This article was first published on the International Training Programme blog: https://bmtrainingprog.wordpress.com/2019/03/13/claire-talks-itp-at-icom-uk-working-internationally-conference/
Written by Claire Messenger, International Training Programme Manager, British Museum.
I attended – and spoke at – the 7th annual ICOM UK Working Internationally Conference. The conference, the biggest so far, aimed to look at how working together achieves more and I was asked to part of a panel discussion on The Power of Culture & Heritage Networks – more on that later.
The conference took place at the Knowledge Centre at the British Library and included a series of fascinating and informative presentations.
Introducing the conference, the organisers explained how the programme had been put together to look at how museums can be sustainable in a changing world. The sessions identified the need for the culture and heritage sector to be agile, collaborative, to stay informed and up-to-date and provided opportunities to debate, learn, share and network.
Before telling you about the panel discussion, I wanted to share some of my favourite sessions of the day. Lourdes Heredia, Next Day Planning Editor – Languages, from the BBC World Service gave a fantastic – and at times quite moving – introduction to the BBC’s season Crossing Divides. The project, which begin in 2018, was a multi-platform series that aimed to dispel the sense that the world is becoming more polarised and divided. The programme discovered and presented people and organisations and the techniques they are using to bridge divides – whether these be politics, religion, gender, disability, sexuality, age or beyond.
The programme put people together with different backgrounds, views and experiences and Lourdes shared some of their learning and challenges.
- The need to create a safe space for people to share their thoughts and to allow a story to ‘breathe’.
- To encourage those who took part to engage in ‘active listening’.
- To put aside any prejudices and not consider who was right and wrong.
- Not to allow outside influences to drive the project or the outcome.
- To be aware of the impact that these conversations could have on those who took part.
- To be realistic about what could be achieved.
The stories that Lourdes shared were incredible and you can read, watch and listen to them here – please do – they are amazing and so inspiring.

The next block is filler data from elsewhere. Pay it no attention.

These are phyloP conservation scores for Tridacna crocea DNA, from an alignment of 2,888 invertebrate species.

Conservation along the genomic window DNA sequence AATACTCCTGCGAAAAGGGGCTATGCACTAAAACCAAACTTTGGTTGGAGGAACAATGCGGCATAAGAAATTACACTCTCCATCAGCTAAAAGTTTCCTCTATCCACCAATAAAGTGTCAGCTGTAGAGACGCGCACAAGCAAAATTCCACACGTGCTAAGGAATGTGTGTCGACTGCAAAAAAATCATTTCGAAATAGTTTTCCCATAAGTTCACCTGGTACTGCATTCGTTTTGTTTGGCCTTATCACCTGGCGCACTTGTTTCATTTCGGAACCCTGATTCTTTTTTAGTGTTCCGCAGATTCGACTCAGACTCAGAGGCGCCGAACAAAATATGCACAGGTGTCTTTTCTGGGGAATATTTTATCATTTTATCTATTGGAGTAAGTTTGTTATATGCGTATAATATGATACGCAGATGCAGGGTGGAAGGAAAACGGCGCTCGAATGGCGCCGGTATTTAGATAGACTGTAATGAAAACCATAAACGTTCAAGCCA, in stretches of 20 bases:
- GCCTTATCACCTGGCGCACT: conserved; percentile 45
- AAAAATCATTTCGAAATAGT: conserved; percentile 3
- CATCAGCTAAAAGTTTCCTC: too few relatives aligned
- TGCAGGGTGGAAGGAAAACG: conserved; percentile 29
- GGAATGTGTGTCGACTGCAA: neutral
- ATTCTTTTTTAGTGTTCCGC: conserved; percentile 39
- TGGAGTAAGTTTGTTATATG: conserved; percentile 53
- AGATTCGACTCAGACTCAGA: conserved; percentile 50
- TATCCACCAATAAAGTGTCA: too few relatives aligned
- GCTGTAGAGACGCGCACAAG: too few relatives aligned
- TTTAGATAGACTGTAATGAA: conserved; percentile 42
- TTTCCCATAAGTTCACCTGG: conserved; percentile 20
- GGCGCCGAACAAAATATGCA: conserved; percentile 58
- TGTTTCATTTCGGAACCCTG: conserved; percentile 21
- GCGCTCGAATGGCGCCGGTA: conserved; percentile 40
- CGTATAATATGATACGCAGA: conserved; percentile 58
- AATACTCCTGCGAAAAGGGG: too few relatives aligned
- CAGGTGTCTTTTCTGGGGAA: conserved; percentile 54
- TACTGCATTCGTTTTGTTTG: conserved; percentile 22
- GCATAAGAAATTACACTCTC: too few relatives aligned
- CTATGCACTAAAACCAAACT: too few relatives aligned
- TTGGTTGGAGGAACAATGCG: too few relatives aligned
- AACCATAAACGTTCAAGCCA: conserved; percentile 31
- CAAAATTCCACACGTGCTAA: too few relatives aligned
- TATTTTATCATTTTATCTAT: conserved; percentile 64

There was also a fun ‘flash’ session where speakers where given just 5 minutes to present their case study, its outcomes and their learning.
Maria Blyzinksky, Freelance Consultant talked about Brewing Heritage in Malta: transforming a disused brewery into a visitor experience. Specifically she highlighted the need to stress the importance and value of heritage and culture to the commercial world and how teamwork is key to any project.
Elisa Palomino, Central St Martins (UAL) presented on the V&A, Cristobal Balenciaga Museum and CSM project Promoting the educational function of museum collections and archives where a group of Central St Martin’s students visited the Cristobal Balenciaga Museum for inspiration and shared the outcomes both online and in a fashion show Fashion in Motion.
Pip Diment from Amguedffa Cymru – National Museum Wales talked about their show Kizuna: Japan / Wales / Design and shared lessons learnt including the benefits of careful advance planning and the use of translators to ensure all parties fully understood the project and their role.
Finally, Andrew Manley, Historic Environment Scotland presented Romantic Scotland in China: Understanding audiences, enhancing diplomacy, maximising partnership. He looked at the analysis and learning they gained from an exhibition that took Scottish cultural heritage to China. Through focus groups (including children aged 6 – 8), a specially designed tracking app, postcard comments, a graffiti wall and a video booth, the project was able to reflect on its successes and challenges.
The panel discussion I took part in gave the three presenters – Julia Pagel, Secretary General, NEMO (Network of European Museum Organisations), Ella Snell, Manager, Living Knowledge Network, British Library and myself the opportunity to introduce our programmes and then answer a series of questions on The Power of Culture & Heritage Networks. The questions posed included those below and there were some very interesting – and similar – benefits and challenges raised.
- What do you see as some of the unique benefits of working within your networks that you wouldn’t get if you were not a part of them?
- How can projects like NEMO, the ITP and the Living Knowledge Network work together?
- What are the basic principles of networking? What makes a network work?
- What can networks do to support smaller museums and libraries that are dealing with dwindling resources?
But learning aside, it was a wonderful opportunity to catch-up with some current and former ITP programme colleagues. I was delighted to see Shezza Rashwan, International Engagement Manager at the British Library who previously worked on the ITP; Tim Corum, Director, Curatorial & Public Engagement and Margaret Birley, Keeper of Musical Instruments, both from the Horniman Museum and Gardens and Maria Regan, Director, St Barbe Museum and Art Gallery previously Manager of the Petrie Museum of Egyptian Archaeology.